A government of the masses. Authority derived through mass meeting or any form of ‘direct’ expression. Results in mobocracy. Attitude toward property is communistic – negating property rights. Attitude toward the law is that the will of the majority shall regulate, whether it be based upon deliberation or governed by passion, prejudice, and impulse, without restraint or regard to consequences. Results in demagogism, license, agitation, discontent, anarchy.” The manual went on to state: “Our Constitutional fathers, familiar with the strengths and weakness of both autocracy and democracy, with fixed principles definitely in mind, defined a representative republican form of government. They ‘made a very marked distinction between a republic and a democracy and said repeatedly and emphatically that they had founded a republic.’

                              © Copyright Original Source



                              And thus ends today's rant

















                              1. Think of it this way, does our Pledge of Allegiance to the flag say "to the democracy for which it stands"? Or do we sing the “Battle Hymn of the Democracy” or the “Battle Hymn of the Republic”?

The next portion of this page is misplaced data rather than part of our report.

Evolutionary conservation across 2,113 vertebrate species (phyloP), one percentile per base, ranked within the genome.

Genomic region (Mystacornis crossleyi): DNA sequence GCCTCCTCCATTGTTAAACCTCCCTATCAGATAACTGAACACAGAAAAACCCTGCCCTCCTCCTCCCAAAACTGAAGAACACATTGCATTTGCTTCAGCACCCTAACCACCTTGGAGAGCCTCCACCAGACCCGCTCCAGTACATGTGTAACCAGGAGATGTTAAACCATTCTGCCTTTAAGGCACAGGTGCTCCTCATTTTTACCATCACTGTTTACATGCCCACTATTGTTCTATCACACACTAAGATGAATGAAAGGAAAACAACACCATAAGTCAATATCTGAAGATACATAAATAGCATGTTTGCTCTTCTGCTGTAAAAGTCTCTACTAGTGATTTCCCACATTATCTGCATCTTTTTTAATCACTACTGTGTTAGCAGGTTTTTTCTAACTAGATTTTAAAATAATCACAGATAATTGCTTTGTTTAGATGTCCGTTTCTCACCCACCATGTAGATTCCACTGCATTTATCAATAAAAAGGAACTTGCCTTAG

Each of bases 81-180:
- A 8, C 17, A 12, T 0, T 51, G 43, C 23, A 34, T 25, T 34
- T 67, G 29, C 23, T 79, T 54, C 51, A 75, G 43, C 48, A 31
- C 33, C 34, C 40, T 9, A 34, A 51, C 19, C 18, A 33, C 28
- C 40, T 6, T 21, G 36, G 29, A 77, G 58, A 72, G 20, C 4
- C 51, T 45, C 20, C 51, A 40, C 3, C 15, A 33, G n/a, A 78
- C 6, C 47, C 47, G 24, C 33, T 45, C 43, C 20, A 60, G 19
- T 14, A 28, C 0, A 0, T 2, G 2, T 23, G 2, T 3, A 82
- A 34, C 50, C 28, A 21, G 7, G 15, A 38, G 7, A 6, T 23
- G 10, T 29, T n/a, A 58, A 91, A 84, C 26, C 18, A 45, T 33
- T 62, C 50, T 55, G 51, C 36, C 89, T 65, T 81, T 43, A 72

Yeah!
                              "Neighbor, how long has it been since you’ve had a big, thick, steaming bowl of Wolf Brand Chili?”

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                              • #30
                                Originally posted by Cow Poke View Post
                                Yeah!
                                It seems that Sam is aghast that anyone is against dumbing down Americans about this. Keep 'em ignorant so they don't know what is constitutional and what isn't. Hey, it's what the majority wants -- after all it is a Democracy. $#@% the law. Majority rule.

                                I'm always still in trouble again

                                "You're by far the worst poster on TWeb" and "TWeb's biggest liar" --starlight (the guy who says Stalin was a right-winger)
                                "Of course, human life begins at fertilization that’s not the argument." --Tassman